The glass-slipper story opening this week at the Alaska Center for the Performing Arts has relatively little in common with the Disney cartoon. Sure, a pumpkin turns into a carriage and the chambermaid becomes a princess until midnight. But this Ella is no damsel in distress. Although downtrodden, she's a spirited young woman determined to make the best of a bad situation.
Ella and all the characters are "more developed and more real" in this production, according to performer Tatyana Lubov.
"They've been changed in a very positive way," says Lubov, who will be playing Ella for a second year on a nationwide tour that begins in Anchorage.
The show that Anchorage Concert Association is presenting is based on the 1957 live television broadcast of "Cinderella," with music by Rodgers and Hammerstein and Julie Andrews in the title role. More than 100 million people — about 60 percent of the U.S. population — tuned in that night. Entire families watched, enthralled.
This rags-to-riches story has deep emotional resonance for all ages. In his book "The Uses of Enchantment," psychiatrist Bruno Bettelheim notes that "nothing can be as enriching and satisfying to child and adult alike as the folk fairy tale."
Classic fairy tales, he says, "speak simultaneously to all levels of the human personality … the uneducated mind of the child as well as that of the sophisticated adult."
For the Broadway musical, the 75-minute TV version was updated with a new book by Douglas Beane and two "new" songs. Or, rather, two old songs, both by Rodgers and Hammerstein: a number cut from "The Sound of Music" plus a tune from a lesser-known musical called "Me and Juliet."
The basic tale is the same, even though the telling is different. Ella is powerless and penniless, an orphan treated as a servant. Yet her character is grateful for a place to live, Lubov says, and hasn't given in to despair.
One of her songs, "In My Own Little Corner," shows how Ella's imagination helps her cope:
I'm as mild and as meek as a mouse; when I hear a command, I obey.
But I know of a spot in my house, where no one can stand in my way.
In my own little corner, in my own little chair, I can be whatever I want to be.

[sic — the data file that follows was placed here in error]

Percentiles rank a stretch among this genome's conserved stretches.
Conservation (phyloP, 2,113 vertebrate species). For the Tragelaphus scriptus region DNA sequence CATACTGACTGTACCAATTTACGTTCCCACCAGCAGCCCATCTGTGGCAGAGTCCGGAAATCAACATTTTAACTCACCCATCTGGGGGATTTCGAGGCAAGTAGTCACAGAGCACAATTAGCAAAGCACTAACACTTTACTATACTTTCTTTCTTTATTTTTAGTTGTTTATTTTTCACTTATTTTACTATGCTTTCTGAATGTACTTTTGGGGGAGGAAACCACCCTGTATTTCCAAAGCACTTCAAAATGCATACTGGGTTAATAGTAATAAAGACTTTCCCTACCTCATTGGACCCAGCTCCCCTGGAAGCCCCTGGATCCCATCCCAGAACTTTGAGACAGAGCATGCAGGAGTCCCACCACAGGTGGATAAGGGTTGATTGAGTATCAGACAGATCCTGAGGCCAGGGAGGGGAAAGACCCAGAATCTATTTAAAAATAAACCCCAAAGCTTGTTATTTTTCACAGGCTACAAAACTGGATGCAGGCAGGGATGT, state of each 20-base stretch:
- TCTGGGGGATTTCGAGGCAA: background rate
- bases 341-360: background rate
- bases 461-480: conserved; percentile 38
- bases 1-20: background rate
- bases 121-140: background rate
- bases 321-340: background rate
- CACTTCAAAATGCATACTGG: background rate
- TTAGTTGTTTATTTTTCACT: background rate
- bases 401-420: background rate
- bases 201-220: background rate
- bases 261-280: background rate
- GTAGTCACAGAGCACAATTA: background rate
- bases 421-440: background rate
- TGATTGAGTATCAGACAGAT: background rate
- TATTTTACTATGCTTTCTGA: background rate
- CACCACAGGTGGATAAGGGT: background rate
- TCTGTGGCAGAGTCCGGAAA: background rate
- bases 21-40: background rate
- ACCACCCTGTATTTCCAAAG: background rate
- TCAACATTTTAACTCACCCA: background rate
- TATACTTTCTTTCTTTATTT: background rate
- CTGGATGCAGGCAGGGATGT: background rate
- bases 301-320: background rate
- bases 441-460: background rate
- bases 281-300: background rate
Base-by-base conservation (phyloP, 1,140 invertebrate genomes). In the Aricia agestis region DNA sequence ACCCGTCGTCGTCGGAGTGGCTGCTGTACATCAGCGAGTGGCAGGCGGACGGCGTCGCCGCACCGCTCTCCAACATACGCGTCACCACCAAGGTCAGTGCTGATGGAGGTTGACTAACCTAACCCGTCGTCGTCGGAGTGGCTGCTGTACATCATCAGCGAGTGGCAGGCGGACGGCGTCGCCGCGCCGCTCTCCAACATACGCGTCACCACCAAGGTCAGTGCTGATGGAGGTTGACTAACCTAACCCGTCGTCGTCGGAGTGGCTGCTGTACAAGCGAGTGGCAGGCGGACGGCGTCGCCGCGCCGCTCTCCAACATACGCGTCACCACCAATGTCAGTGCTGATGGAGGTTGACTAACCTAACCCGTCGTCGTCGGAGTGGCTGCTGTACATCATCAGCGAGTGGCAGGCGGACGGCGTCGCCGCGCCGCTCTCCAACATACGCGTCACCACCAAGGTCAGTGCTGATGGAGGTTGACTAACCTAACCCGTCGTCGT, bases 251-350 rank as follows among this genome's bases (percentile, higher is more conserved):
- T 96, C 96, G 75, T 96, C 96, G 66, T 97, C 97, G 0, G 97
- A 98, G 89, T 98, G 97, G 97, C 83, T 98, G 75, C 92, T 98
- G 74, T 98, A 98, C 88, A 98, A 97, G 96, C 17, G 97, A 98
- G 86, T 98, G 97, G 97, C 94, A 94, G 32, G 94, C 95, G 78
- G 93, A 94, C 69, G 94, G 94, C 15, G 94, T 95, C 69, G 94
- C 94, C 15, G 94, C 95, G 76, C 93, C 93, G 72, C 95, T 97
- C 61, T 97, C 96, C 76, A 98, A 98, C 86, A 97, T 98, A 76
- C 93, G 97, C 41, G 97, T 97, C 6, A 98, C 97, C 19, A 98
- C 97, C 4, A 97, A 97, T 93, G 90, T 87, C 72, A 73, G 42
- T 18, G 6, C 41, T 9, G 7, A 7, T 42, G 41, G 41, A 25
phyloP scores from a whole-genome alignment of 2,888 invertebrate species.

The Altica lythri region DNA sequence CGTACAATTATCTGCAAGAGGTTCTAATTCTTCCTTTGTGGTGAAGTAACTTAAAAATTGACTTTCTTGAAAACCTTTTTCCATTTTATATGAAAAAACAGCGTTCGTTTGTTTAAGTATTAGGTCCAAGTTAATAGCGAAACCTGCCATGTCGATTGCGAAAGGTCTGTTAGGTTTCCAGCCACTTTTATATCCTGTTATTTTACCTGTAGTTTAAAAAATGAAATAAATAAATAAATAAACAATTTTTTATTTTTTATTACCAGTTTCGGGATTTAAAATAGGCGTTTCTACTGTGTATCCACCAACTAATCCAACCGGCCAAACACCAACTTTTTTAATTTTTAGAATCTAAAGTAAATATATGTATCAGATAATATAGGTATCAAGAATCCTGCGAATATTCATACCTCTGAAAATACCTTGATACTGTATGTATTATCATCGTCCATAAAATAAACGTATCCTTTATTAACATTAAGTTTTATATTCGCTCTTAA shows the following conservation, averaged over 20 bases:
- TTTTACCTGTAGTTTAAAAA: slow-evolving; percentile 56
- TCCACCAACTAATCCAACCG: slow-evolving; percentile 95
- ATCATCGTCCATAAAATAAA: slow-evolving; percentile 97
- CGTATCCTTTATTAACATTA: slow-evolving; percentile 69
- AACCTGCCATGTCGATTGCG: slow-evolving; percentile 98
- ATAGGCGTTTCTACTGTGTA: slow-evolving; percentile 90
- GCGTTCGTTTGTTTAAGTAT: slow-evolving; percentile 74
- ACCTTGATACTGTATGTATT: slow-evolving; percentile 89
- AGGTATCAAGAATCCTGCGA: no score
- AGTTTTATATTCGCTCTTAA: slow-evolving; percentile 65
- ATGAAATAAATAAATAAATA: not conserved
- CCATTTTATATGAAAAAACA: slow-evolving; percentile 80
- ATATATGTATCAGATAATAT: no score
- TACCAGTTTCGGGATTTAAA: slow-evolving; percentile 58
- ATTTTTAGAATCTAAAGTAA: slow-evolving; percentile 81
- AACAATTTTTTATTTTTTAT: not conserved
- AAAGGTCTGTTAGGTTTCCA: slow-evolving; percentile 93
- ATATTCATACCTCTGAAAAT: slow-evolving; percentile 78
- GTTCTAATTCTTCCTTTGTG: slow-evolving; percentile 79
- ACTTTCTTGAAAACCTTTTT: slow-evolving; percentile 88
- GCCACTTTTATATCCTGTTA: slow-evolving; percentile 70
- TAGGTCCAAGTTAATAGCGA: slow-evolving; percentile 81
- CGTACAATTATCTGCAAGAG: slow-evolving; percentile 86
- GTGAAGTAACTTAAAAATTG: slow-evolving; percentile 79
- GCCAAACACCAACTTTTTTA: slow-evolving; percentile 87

On the winds of my fancy I can fly anywhere, and the world will open its arms to me.
And about the love interest: The role of Prince Topher is "a lot juicier" than the Disney version, according to Lubov: "His character arc is to figure out who he is. It's good to see the princely character actually have a character."
The musical includes some modern-day aspects, including an emphasis on the politics of the kingdom. For example, the prince has spent years at boarding school and doesn't know that the poor are suffering and the rich are getting richer. The country's interests are being looked after — or, rather, exploited — by politicians.
When the sheltered prince meets Cinderella he gets to hear another side to the story. (Hint: Lazy peasants aren't leaving their lands. They're being evicted.) This Cinderella is an agent of change, rather than just another pretty face.
"We need that kind of female empowerment in the entertainment industry," Lubov says. "Kids can really see these characters as role models, instead of a fairy-tale fantasy."
Rodgers and Hammerstein's 'Cinderella'
When: 7:30 p.m. Tuesday through Thursday, 8 p.m. Friday, 2 and 8 p.m. Saturday, and 2 and 7:30 p.m. Sunday, Oct. 24 to 29 (on Oct. 25 there will be special "Family Night" activities that begin at 6 p.m. in the theater lobby)
Where: Alaska Center for the Performing Arts. Note: The show is recommended for ages 6 and older.
Tickets: $46.25 to $91.25, available at CenterTix.net. (907-263-2787)